Record-breaking rain leads to DFW’s wettest autumn yet. Will we see more flooding?

This has become a record-breaking fall for rainfall and it shows no sign of letting up.

It’s already the wettest autumn on record for the Dallas/Fort Worth area. The fall season is from September until November.

Storms have dropped 23.31 inches so far, and the autumn season is only half over, according to the National Weather Service in Fort Worth.

The rainfall total for October also is among the wettest on record. Dallas/Fort Worth Airport has recorded 10.62 inches of rain for the month, and the record is 14.18 set in 1981, according to NWS statistics.

While forecasters are predicting a break this weekend, rainy conditions are expected to stick around until November. The Climate Prediction Center’s 8-14-day outlook shows above-normal precipitation for Texas through Oct. 30.
National Weather Service

“There does seem to be favorable signals through end of the month into November that the precipitation will continue,” said National Weather Service meteorologist Jennifer Dunn. “However, it appears more fronts will be coming through where the rain moves through more quickly rather than sticking around all week.”

The current rainy spell will last through Friday night or Saturday morning. It appears there will be three more rounds before then.

“We’ll be dry overnight but then another round of rain’s coming Thursday,” Dunn said.

Heavier rainfall is expected to be west of the Interstate 35 corridor possibly bringing problems along the Trinity and Brazos rivers.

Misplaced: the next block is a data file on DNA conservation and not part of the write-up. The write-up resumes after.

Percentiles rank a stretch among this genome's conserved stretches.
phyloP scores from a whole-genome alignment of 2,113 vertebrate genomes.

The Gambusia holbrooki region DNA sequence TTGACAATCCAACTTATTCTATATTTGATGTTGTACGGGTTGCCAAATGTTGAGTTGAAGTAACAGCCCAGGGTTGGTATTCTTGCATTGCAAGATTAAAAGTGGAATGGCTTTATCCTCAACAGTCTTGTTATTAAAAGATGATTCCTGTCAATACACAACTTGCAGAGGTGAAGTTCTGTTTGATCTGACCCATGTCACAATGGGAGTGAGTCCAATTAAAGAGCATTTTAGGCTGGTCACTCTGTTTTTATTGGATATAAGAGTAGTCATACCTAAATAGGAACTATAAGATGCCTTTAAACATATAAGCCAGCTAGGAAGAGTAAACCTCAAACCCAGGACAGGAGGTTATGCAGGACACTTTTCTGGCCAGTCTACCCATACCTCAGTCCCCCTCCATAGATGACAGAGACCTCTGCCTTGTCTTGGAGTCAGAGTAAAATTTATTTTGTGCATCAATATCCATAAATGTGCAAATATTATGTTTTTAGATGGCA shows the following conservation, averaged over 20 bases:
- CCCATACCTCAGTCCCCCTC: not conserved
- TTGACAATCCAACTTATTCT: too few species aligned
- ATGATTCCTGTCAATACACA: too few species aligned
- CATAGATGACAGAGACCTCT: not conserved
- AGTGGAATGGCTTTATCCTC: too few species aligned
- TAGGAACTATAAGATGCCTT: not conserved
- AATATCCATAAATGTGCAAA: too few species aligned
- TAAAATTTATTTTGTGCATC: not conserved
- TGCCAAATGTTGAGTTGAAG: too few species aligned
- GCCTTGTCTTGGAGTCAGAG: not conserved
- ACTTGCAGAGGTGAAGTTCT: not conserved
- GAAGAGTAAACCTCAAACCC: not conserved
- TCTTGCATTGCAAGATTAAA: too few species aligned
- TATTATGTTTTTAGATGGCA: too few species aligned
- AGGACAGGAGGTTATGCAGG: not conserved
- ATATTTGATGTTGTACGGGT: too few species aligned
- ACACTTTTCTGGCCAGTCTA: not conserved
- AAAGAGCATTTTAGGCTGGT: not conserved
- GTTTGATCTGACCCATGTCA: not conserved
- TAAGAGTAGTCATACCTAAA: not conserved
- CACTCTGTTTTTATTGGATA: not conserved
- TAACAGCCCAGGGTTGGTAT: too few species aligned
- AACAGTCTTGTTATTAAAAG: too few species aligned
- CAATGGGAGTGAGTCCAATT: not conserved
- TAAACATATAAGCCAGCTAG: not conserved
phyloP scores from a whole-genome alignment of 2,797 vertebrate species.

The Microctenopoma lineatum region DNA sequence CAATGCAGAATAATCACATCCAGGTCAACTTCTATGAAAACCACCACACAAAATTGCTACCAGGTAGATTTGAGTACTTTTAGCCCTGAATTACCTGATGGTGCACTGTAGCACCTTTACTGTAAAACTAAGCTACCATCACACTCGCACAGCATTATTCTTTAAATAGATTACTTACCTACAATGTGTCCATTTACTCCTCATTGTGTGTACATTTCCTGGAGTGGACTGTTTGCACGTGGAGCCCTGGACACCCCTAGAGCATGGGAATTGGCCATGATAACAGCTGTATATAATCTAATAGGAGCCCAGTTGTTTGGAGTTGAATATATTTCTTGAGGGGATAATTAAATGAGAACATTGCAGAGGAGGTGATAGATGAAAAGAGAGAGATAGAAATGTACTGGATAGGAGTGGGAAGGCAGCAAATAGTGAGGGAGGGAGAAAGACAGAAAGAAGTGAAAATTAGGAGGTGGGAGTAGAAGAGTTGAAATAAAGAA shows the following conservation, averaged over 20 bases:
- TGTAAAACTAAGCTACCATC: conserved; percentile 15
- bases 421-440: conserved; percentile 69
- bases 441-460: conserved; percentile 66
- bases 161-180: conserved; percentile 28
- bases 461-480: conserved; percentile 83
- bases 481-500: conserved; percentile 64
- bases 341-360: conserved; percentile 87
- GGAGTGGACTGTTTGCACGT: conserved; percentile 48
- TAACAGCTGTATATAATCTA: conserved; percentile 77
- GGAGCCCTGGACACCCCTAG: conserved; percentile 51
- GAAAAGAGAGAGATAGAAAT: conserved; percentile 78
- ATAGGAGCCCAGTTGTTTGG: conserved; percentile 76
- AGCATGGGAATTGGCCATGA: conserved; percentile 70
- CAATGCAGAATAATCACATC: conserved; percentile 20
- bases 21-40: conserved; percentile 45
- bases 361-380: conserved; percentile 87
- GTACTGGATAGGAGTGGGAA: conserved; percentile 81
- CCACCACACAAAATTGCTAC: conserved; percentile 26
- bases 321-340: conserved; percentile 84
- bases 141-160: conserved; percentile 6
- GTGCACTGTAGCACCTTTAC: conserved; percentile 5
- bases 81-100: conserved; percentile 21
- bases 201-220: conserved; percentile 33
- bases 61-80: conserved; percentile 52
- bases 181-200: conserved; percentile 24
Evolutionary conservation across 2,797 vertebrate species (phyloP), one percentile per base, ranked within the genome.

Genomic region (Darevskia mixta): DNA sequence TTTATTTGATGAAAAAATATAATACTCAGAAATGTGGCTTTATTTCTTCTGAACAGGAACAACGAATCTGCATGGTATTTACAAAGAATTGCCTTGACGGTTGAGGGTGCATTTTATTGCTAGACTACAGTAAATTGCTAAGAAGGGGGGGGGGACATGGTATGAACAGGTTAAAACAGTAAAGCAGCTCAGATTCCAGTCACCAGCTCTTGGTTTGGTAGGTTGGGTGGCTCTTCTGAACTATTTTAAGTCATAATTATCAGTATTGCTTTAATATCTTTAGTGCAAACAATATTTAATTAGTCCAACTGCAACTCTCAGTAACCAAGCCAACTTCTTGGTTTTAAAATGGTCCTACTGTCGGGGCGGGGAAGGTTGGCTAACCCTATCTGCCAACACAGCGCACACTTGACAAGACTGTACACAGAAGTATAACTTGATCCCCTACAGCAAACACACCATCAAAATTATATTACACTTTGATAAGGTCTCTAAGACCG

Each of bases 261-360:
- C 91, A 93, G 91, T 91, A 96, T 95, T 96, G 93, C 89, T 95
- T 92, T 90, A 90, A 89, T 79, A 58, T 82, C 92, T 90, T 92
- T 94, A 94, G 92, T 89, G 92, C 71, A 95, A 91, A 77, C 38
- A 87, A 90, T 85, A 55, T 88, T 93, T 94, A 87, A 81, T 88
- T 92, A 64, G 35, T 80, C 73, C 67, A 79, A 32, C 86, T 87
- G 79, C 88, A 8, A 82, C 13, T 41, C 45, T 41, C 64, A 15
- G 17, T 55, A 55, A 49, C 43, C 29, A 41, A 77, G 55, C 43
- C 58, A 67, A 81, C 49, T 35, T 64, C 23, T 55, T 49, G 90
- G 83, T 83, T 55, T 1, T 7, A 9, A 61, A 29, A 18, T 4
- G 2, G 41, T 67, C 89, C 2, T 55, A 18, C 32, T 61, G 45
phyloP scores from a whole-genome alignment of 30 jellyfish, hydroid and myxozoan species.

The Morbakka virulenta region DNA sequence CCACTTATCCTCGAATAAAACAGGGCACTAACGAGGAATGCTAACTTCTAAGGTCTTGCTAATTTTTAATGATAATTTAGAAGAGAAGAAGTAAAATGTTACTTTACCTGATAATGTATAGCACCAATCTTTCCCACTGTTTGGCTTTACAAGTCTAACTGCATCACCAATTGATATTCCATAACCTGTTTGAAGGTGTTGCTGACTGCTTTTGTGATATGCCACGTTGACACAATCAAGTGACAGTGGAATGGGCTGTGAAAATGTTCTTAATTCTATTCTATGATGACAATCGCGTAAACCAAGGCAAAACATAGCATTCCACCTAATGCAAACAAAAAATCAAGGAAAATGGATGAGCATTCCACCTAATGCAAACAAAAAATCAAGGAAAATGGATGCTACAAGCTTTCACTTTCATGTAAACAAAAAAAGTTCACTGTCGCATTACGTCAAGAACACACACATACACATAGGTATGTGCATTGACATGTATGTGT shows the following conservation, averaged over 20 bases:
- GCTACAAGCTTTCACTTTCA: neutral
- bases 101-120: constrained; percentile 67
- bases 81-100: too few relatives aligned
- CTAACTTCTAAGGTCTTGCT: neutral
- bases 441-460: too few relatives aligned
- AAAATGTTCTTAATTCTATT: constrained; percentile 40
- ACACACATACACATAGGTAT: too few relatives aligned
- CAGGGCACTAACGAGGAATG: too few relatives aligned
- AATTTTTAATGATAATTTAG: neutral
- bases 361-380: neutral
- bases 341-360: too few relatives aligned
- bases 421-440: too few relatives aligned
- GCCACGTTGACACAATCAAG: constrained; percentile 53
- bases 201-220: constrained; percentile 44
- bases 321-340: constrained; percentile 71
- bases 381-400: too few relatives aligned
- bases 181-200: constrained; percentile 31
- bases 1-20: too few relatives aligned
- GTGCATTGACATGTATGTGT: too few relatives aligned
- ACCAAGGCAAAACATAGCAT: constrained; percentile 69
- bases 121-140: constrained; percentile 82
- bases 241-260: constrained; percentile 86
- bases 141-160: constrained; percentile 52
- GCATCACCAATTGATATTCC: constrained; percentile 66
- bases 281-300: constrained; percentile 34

One area forecasters will be watching closely over the next several days is the low-lying Horseshoe Bend in Parker County.

Judi Pierce, a Brazos River Authority spokeswoman, said Possum Kingdom can handle the current flows without opening a third flood gate.

“However, another 3-5 inches are in the forecast,” Pierce said. “Opening a third flood gate has not been ruled out but that is dependent on how much rain falls.”

Wednesday night, Pierce said the River Authority will review whether or not to open the third flood gate on Thursday morning. If 1-3 more inches of rain were to fall across the entire Brazos River Watershed, they would consider opening the gate.

If rainfall upstream forces the Brazos River Authority to open a third flood gate at the Possum Kingdom Lake Dam, it could impact that area.

“We’re not anticipating any new flash flooding issues,” Dunn said. “The main concerns will be along our rivers and streams.”

Forecasters are also closely monitoring the Trinity River from Dallas to Navarro County.

Area lakes are swollen. As of Wednesday morning, the lake level at Joe Pool Lake was at 532.15 feet compared to the normal level of 522 feet. At Grapevine Lake, it was at 541.68 feet compared to its normal level of 535. Benbrook Lake was at 698.66 feet compared to its normal of 694.

The popular Oasis restaurant on Joe Pool Lake was reported flooded. The building is built lower than the “full” level of 536 feet, said Clay Church, a spokesman for the Army Corps of Engineers.

“We don’t like to see anyone suffer a loss, but that business is there at a flood control reservoir, and that lake is functioning as designed,” Church said.

Oasis previously flooded in the spring of 2015.

Officials don’t expect flooding problems at Lake Worth or Eagle Mountain Lake.

In Haltom City, Assistant City Manager Rex Phelps said residents who are experiencing flooding can pick up sand bags at the Public Works building at 4200 Hollis Street.

Rain chances are in the forecast until Friday with daytime temperatures in the upper 50s for the next several days. Morning temperatures will be in the 50s.

There’s an 80 percent chance of rain on Thursday followed by a 70 percent chance on Friday.

Forecasters don’t have any rain chances for the weekend.

Staff writer Elizabeth Campbell contributed to this report.

Domingo Ramirez Jr.: 817-390-7763,@mingoramirezjr.
Bill Hanna: 817-390-7698, @ fwhanna
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